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The rasputitsa is a muddy season that happens twice per year in West Russia, Ukraine, and Belarus. It happens in mid-October to late November due to rains, and mid-March to late April due to thaws (according to the Russian wiki page with google translate). These conditions make travel by dirt road almost impossible, as made famous during WW2.

What I'd want to know is, does Siberia and Canada also have rasputitsas? If so, what times of the year do they occur? and are they comparable to the West Russian one?

Edit: I should have specified this, but Siberia and Canada are large places. I would guess there's an arctic limit somewhere, to the north of which never gets muddy since it's always too cold. So I guess what I'm asking is, what regions of Siberia and Canada have rasputitsas (if any)?

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    $\begingroup$ I don't know about rasputitsas, but Siberian roads certainly become quite muddy. $\endgroup$ – gerrit Jan 22 '18 at 12:04
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    $\begingroup$ @gerrit Do you know what part of Siberia that photo is from, and if that's from rains or thaw? BTW I made an edit, I shoulda specified earlier what parts because they are big places lol. $\endgroup$ – DrZ214 Jan 22 '18 at 13:52
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    $\begingroup$ Sources say it's from the Kolyma highway and that it's around July/August. I don't know how reliable those sources are (I would not trust them for scientific work). $\endgroup$ – gerrit Jan 22 '18 at 14:54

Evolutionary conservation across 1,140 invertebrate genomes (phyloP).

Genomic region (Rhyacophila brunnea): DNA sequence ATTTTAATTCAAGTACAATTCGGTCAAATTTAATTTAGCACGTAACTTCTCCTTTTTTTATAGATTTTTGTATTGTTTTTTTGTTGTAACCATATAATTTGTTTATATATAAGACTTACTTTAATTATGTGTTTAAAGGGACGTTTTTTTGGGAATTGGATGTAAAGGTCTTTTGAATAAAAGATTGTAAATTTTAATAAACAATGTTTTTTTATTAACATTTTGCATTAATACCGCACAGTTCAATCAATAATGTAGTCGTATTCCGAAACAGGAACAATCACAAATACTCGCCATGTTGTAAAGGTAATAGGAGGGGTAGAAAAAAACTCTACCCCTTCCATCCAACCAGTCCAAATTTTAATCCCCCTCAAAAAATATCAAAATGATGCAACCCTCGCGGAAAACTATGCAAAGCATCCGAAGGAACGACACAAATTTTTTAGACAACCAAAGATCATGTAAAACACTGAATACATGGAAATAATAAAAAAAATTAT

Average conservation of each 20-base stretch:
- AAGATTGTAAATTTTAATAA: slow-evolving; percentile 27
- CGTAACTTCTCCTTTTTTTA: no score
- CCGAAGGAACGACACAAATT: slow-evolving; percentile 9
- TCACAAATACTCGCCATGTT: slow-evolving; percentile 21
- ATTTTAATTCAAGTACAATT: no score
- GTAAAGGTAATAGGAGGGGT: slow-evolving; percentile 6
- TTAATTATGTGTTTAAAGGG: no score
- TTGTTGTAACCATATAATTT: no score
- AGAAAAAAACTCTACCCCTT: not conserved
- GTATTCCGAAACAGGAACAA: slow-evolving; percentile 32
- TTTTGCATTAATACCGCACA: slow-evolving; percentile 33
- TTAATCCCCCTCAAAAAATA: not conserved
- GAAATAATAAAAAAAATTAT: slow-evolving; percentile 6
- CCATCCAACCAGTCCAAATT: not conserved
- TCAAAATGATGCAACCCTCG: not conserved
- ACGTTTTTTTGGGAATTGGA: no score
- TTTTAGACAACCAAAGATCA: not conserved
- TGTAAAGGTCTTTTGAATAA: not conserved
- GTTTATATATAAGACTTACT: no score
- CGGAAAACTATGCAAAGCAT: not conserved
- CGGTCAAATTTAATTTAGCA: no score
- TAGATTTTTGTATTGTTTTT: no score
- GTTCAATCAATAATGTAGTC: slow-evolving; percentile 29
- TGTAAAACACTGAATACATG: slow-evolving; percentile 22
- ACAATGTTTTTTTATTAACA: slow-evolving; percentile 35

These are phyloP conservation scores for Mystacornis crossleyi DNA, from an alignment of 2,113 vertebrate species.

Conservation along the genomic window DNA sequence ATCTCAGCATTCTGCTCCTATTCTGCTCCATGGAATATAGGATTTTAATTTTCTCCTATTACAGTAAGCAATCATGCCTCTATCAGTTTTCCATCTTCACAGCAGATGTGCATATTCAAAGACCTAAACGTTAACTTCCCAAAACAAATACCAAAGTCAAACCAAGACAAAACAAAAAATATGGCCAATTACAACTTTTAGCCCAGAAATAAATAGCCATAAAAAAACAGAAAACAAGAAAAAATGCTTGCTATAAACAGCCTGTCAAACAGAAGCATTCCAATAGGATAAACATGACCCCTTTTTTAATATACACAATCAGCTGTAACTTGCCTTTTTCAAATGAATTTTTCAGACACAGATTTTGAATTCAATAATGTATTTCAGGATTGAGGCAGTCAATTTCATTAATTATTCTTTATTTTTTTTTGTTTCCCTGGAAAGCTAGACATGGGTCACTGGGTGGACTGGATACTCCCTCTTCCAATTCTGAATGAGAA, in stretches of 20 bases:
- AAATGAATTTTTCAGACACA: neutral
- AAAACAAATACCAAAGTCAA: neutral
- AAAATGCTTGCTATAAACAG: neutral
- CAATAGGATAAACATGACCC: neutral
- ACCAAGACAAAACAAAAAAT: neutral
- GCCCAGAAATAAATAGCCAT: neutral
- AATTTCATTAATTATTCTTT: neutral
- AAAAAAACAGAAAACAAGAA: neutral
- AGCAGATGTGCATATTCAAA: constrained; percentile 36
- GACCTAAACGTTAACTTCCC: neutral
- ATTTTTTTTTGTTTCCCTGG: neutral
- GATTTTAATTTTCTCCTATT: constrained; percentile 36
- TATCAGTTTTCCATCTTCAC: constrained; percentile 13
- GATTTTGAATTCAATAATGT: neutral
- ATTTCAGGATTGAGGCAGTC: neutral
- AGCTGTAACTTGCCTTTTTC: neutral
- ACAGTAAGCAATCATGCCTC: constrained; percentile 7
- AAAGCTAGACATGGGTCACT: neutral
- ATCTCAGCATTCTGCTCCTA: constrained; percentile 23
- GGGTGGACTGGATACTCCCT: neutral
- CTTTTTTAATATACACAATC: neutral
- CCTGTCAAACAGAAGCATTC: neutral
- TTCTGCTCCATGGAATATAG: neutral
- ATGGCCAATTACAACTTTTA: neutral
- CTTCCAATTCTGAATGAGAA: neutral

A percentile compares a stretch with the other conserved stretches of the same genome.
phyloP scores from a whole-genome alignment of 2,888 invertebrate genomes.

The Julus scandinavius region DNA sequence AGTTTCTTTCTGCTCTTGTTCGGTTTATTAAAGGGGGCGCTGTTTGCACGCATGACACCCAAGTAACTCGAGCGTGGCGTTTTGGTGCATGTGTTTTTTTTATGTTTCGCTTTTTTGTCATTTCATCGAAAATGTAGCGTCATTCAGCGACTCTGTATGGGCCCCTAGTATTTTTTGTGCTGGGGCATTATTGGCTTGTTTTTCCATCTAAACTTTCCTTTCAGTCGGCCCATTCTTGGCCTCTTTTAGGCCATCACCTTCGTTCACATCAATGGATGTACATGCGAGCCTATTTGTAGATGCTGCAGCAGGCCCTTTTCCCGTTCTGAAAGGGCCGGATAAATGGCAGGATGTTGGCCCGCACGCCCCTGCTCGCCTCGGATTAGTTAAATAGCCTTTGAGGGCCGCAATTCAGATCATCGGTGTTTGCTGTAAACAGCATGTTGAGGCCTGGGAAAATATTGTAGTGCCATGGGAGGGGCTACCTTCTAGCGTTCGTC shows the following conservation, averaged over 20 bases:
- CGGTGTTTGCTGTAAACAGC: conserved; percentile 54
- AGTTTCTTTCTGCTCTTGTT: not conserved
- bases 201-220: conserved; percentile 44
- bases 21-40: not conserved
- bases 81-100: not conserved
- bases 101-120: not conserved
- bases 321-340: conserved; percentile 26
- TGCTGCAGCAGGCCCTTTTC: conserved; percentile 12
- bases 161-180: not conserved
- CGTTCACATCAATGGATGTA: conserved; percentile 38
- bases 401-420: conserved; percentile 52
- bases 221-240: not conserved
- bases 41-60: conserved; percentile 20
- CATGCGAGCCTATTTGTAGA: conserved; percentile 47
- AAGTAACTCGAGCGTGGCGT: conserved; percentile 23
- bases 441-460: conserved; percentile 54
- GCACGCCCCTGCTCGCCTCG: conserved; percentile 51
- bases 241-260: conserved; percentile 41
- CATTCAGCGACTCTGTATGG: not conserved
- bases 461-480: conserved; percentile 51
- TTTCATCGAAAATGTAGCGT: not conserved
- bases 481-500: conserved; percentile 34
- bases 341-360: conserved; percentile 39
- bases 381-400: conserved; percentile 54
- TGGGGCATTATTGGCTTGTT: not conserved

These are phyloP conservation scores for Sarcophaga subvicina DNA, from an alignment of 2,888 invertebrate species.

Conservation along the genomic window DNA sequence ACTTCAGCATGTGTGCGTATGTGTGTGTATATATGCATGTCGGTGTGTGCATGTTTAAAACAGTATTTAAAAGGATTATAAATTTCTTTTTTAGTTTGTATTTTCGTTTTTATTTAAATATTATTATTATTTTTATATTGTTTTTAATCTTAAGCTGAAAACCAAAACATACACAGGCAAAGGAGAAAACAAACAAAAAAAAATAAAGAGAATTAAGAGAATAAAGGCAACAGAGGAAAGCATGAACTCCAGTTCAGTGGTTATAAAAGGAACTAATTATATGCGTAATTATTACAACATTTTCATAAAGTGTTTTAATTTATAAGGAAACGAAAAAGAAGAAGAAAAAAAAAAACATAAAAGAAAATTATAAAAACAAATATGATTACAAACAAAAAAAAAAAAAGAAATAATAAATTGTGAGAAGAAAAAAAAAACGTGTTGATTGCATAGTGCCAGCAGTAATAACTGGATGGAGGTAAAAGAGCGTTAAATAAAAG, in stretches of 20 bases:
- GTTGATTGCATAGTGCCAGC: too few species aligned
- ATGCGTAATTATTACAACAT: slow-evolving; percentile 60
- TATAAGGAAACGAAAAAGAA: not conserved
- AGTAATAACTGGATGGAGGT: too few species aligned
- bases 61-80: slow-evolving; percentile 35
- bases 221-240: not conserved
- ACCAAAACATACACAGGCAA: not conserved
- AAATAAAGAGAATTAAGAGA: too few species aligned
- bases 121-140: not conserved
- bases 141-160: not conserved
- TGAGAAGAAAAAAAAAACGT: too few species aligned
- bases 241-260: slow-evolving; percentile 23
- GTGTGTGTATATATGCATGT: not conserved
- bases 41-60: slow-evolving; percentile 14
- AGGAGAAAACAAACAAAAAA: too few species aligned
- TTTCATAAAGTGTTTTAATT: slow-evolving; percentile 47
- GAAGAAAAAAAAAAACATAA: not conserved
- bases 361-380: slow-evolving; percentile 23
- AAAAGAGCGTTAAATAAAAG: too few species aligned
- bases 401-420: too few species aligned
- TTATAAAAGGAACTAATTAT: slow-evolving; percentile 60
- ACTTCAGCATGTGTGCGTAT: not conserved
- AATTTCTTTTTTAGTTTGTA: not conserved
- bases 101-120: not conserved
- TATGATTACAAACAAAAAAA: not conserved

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In Canada there is definitely a rasputitsa period, though it does not occur everywhere or necessarily in the fall, and it is not considered a rasputitsa by name. Every spring in most parts of Canada there is a period of time when many of the soils are saturated with water from the recent snow melt. The various forest services and companies will often close roads or reduce the load limit during the spring thaw specifically because the roadbeds are saturated to the point that large equipment can punch out the roads and if bad enough get stuck. Even the major highways in parts of the western prairies and in many mountainous areas have reduced load limits just after spring melt because of issues with the roadbed being saturated. This issue mainly affects the tertiary road systems because modern road construction methods are developed to reduce the effect of the spring thaw on the stability of the roads. The post here describes the highway load reductions.

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